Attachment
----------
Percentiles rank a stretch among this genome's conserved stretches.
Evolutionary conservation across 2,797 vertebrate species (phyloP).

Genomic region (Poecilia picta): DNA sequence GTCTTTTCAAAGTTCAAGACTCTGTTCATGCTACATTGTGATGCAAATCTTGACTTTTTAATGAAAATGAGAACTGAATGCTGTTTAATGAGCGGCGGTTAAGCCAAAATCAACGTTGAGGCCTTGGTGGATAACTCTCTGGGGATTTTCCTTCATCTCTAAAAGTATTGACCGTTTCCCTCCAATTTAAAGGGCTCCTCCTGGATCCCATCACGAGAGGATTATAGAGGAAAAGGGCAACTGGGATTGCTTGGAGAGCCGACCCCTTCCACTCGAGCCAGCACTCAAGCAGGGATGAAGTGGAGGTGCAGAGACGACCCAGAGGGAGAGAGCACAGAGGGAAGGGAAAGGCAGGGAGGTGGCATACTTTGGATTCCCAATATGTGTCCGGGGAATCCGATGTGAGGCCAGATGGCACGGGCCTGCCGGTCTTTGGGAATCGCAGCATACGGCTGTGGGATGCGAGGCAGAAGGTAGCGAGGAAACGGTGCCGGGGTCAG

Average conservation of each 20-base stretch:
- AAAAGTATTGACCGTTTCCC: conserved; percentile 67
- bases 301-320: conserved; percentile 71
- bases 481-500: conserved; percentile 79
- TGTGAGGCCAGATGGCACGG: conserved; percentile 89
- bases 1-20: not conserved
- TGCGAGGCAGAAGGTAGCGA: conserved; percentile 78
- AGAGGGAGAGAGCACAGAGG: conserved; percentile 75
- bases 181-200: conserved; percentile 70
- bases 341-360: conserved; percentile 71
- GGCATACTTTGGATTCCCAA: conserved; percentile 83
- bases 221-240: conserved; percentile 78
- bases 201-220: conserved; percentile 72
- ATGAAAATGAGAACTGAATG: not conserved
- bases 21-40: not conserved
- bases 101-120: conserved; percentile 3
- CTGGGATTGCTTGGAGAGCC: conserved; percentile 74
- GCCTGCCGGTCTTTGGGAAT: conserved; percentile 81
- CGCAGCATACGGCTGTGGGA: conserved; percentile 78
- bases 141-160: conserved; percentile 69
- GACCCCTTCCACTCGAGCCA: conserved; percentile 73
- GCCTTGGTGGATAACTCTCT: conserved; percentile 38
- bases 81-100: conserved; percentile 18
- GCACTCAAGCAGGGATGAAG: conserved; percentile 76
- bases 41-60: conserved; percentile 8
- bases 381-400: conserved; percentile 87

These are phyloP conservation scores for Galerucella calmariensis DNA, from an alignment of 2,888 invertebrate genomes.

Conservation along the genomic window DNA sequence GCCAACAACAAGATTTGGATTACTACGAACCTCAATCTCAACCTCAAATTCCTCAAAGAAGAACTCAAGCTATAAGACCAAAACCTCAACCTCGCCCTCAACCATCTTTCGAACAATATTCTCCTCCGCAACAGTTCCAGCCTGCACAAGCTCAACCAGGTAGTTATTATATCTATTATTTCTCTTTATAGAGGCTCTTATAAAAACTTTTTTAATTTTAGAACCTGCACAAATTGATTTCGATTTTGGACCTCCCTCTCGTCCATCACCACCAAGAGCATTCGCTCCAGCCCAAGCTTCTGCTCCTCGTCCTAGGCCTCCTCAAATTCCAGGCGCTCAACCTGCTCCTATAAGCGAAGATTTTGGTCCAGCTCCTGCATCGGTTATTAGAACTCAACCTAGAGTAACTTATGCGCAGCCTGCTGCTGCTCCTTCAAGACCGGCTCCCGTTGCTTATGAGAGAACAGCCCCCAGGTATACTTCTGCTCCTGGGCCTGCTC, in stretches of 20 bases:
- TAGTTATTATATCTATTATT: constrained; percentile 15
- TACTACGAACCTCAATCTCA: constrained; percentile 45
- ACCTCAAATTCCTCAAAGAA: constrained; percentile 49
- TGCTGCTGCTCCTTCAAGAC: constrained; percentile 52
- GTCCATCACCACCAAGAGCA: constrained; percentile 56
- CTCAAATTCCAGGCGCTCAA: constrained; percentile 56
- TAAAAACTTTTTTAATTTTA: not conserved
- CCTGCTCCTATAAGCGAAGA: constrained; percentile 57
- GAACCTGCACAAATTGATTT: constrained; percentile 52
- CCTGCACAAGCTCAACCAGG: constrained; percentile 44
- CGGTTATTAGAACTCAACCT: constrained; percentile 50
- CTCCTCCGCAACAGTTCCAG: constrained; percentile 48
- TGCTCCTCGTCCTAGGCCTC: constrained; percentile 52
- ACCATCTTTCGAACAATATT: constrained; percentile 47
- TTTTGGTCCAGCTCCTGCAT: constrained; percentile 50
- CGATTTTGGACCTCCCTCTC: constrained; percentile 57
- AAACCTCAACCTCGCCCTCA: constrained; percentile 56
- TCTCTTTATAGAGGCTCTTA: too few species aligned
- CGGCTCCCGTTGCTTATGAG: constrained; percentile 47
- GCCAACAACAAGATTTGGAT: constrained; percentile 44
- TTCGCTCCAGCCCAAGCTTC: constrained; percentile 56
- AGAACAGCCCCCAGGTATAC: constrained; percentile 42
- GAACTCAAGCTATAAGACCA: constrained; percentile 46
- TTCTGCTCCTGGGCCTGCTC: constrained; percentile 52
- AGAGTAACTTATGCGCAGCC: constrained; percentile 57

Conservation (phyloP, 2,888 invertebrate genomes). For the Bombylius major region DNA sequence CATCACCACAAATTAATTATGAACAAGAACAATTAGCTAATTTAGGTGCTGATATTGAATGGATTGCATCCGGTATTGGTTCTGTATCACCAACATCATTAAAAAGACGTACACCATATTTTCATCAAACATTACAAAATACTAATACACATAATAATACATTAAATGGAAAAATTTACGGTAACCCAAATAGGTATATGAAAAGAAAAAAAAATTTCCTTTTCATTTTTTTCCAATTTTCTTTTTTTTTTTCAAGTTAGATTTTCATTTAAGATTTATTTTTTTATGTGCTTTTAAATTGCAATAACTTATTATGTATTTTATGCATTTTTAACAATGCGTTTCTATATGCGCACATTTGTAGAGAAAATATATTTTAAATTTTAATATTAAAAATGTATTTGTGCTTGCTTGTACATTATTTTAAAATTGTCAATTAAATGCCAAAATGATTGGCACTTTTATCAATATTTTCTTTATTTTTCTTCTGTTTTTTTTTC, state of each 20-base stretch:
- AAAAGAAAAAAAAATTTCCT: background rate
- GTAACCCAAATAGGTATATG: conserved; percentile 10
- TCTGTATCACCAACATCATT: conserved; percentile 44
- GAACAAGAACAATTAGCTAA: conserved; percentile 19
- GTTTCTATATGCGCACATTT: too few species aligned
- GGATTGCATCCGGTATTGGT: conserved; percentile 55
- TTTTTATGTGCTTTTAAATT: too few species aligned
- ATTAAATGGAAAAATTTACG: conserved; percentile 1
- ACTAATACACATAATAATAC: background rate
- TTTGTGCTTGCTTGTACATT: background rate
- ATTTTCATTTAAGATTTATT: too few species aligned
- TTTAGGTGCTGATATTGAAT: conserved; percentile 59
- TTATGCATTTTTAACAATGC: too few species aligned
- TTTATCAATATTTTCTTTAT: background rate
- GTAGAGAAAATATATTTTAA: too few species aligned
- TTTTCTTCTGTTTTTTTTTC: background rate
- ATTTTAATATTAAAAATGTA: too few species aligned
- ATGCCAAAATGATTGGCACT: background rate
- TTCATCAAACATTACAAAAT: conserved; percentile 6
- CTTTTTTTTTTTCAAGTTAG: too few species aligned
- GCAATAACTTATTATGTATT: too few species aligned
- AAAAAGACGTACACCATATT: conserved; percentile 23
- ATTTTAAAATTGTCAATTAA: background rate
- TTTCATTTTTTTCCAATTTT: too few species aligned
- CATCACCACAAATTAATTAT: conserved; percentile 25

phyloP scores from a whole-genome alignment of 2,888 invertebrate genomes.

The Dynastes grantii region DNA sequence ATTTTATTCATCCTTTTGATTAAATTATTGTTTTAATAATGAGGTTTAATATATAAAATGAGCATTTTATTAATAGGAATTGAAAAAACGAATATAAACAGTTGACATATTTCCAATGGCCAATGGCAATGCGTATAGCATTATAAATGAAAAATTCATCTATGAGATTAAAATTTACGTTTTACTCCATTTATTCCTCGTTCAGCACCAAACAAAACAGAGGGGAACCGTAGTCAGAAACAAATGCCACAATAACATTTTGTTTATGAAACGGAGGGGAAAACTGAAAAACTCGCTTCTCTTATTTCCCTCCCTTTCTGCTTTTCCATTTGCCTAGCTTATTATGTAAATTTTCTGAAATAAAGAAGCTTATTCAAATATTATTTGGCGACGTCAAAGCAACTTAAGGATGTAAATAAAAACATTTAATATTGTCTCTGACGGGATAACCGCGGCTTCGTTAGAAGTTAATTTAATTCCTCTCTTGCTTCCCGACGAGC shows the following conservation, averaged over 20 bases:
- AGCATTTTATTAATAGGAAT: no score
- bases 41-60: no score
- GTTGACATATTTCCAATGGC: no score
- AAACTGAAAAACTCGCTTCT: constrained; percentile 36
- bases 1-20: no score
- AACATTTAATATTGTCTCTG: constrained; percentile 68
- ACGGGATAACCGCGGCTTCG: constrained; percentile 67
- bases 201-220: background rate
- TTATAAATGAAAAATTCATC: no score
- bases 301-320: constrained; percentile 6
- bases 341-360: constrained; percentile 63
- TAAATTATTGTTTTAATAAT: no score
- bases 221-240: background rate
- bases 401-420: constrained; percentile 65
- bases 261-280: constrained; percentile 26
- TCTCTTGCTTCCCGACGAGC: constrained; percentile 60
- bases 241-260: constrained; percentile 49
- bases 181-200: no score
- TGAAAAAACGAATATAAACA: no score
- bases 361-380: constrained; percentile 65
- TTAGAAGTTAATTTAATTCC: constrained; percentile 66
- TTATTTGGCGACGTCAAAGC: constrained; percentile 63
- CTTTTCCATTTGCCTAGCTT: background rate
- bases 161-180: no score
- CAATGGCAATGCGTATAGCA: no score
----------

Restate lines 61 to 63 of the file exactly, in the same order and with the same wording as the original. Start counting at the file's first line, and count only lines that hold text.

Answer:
- GAACAAGAACAATTAGCTAA: conserved; percentile 19
- GTTTCTATATGCGCACATTT: too few species aligned
- GGATTGCATCCGGTATTGGT: conserved; percentile 55